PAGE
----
Injured biker eliminated from robbery inquiry

Roger Johann Wood seriously hurt in police chase

The bike riden by Roger Johann Wood at the scene of the collision.

A 20-year-old motorcycle rider, seriously injured in a collision with a police car, is no longer a suspect in the robbery that led to the high-speed chase, according to police.

Police confirmed Monday that the rider, Roger Johann Wood, had been eliminated from inquiries into the attempted robbery at Smugglers Rum Bar on Thursday night.

He was pursued for 11 miles across Grand Cayman by patrol cars, guided by the police helicopter, after being spotted speeding on an unlicensed dirt-bike, close to the scene of the robbery.

The chase came to an end near the Lantern Point condo complex when Mr. Wood was thrown from his bike after a collision with a police car. He had surgery on a broken back in Miami on Saturday. His father Roger Wood said Monday he was hopeful that his son would walk again.

A statement from the Royal Cayman Islands Police Service on Monday said, “After reviewing all information available, detectives have concluded that the man involved in a high-speed chase with officers last Thursday night, April 7, was not involved in the attempted robbery at the Smugglers Rum Bar.”

Mr. Wood said his son had been in the wrong place at the wrong time.

“I knew he was not involved in the robbery. I know Roger well, I knew he wouldn’t be involved in anything like that. I don’t excuse him for running from the police but it is wrong what they did. We are definitely pursuing this,” said Mr. Wood, who has called for an independent investigation into the chase.

He said his son, who broke his back, hip and pelvis in the accident, was in a lot of pain, but had come through a successful operation on Saturday. He is scheduled for further surgery this week.

“We are talking about months of recovery and we don’t know how it is going to turn out,” he said. “The doctors told me people have come in, in a much worse condition than him and have walked out. Hopefully, it goes well and that’s what happens.”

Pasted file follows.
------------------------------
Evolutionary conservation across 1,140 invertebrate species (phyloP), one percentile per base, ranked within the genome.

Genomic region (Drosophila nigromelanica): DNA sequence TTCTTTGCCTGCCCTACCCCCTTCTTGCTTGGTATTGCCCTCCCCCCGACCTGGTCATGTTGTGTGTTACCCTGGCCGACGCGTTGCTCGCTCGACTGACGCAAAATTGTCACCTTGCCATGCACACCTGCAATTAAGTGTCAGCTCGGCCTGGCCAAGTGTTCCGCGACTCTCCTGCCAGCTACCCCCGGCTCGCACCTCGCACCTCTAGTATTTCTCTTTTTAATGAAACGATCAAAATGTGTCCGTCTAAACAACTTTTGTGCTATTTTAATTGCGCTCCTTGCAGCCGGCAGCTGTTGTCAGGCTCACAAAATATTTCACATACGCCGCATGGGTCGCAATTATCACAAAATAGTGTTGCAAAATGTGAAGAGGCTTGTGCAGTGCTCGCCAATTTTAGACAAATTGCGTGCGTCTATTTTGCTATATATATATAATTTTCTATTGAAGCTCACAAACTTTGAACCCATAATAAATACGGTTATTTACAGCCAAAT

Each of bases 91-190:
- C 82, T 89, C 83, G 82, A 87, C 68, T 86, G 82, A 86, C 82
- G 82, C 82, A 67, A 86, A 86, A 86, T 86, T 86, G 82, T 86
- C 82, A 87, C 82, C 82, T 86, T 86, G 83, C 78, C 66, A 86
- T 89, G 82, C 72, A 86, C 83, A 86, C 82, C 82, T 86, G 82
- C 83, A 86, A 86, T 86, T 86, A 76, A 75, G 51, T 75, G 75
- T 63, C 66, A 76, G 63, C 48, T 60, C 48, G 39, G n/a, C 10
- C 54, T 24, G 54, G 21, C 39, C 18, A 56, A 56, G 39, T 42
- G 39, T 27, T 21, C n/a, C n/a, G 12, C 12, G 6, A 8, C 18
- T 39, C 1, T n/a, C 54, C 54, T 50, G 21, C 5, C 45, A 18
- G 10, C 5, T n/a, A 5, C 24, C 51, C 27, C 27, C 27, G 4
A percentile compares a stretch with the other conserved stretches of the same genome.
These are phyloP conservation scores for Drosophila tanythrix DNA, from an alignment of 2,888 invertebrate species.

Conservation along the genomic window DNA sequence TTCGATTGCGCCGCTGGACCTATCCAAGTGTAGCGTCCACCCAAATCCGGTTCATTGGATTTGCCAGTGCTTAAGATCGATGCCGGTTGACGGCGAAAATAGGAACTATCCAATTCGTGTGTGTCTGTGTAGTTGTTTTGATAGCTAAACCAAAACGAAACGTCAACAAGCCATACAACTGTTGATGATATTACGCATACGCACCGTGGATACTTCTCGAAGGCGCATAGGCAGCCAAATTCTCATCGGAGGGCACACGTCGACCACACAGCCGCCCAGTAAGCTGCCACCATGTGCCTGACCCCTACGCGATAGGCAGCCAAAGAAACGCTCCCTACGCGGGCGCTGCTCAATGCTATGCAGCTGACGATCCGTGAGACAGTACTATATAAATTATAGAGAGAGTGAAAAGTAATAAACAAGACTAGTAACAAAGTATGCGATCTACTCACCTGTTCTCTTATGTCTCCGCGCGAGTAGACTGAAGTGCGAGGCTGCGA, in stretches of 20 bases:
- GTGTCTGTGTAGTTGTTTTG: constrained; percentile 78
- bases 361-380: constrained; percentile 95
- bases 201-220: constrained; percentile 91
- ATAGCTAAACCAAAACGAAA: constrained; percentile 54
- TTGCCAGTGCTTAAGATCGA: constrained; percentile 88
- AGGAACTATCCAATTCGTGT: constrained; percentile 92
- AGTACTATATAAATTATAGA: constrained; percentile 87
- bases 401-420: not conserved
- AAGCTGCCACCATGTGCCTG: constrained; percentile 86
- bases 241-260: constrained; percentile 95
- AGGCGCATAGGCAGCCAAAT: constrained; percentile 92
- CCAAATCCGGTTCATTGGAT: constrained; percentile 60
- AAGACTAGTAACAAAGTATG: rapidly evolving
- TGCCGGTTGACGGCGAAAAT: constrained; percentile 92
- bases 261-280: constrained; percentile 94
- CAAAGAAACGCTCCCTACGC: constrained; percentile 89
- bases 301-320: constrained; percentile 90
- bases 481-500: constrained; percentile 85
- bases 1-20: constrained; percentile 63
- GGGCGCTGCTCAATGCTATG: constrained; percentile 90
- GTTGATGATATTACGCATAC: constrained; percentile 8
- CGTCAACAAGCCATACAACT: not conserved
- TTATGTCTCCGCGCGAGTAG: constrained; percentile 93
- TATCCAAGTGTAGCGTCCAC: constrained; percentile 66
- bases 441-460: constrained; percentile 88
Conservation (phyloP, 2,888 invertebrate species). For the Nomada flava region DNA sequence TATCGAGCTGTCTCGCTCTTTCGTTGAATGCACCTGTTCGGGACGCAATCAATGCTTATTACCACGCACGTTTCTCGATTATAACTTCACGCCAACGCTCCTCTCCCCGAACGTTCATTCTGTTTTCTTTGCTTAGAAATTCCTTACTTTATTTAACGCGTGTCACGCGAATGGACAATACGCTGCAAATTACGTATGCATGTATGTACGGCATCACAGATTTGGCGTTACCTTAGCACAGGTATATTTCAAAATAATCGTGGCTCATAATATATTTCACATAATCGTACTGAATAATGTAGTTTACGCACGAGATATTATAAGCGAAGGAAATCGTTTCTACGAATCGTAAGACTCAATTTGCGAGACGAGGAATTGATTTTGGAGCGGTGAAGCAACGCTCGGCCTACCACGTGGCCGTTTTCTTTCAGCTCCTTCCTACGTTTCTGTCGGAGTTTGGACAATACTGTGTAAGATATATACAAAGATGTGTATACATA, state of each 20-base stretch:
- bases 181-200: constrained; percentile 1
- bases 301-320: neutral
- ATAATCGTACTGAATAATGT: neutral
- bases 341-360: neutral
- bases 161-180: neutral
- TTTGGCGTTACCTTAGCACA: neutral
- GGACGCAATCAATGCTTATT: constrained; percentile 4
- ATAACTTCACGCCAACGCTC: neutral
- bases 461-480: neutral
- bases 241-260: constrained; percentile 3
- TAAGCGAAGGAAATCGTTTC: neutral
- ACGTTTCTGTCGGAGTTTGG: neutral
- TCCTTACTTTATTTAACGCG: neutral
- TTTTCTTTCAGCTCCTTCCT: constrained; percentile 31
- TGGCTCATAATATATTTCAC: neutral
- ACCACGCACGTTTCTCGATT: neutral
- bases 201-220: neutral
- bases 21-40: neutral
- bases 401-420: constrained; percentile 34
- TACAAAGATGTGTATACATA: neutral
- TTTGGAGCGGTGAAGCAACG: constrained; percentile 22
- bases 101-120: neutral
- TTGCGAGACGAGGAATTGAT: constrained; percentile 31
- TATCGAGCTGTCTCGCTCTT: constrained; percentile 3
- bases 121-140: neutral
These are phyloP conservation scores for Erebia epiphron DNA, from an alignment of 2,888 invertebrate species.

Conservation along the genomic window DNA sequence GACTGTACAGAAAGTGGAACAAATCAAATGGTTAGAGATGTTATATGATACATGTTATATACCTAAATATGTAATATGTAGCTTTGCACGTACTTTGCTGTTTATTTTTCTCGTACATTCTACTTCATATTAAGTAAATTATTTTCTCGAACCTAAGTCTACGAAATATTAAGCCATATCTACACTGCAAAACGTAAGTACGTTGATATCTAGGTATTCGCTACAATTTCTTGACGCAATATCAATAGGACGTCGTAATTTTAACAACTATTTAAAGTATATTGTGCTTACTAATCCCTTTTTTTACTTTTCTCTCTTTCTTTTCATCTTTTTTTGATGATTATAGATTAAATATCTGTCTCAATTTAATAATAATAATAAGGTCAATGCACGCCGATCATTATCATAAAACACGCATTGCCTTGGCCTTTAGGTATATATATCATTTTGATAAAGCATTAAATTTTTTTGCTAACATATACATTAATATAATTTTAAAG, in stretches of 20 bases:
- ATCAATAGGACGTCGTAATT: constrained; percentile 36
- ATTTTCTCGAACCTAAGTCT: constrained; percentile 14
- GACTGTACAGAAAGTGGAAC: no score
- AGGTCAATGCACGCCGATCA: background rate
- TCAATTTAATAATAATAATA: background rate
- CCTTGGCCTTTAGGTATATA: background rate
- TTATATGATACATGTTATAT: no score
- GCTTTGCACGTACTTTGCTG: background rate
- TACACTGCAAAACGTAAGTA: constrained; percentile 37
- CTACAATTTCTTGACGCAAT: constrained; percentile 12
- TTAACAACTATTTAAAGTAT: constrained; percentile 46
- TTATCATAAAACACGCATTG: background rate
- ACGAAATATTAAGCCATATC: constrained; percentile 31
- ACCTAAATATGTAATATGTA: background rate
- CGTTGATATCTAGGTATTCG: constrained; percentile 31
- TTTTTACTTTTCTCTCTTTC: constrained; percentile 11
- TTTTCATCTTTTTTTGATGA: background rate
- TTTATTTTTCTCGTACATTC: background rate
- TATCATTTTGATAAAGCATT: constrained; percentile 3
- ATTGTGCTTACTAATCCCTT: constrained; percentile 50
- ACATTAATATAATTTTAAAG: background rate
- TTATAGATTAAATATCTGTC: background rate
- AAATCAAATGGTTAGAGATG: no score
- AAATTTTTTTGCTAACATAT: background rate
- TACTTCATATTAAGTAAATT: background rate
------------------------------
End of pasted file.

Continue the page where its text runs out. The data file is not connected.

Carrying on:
Police pursuit policy

The police pursuit policy requires officers to balance the gravity of a suspected offense with the threat to public safety when engaging in chases on Cayman’s roads, raising the possibility that the pursuit of Mr. Wood may have been called off sooner, had he not been speeding in the vicinity of a recent armed robbery incident.

A police spokeswoman said, “When pursuing individuals suspected of a crime, the decision is made to pursue balancing the safety of the public, the pursued, and the police officer, with the gravity of the offense believed to have been committed and the danger the driving of the pursued person also presents to the public.”

She added, “What cannot happen is that officers are disallowed from pursuing suspected criminals simply because they happen to be going fast and trying to elude capture.”

The police chase policy has come under scrutiny in the past, most notably when the family of Bruce Lee Ebanks, who was killed during a high-speed police chase in February, 2008, successfully sued the Government over the death. Justice Alexander Henderson ruled that police had not followed proper procedures during that pursuit because, in his view, it had not been monitored by a supervisor, as required by the police pursuit policy.

Judge Henderson said the “negligent failure to end the pursuit was one factor which contributed to the accident.” The judge indicated that a police supervisor, not directly involved in the pursuit, is required to make a continuous, real-time assessment of whether the chase should continue.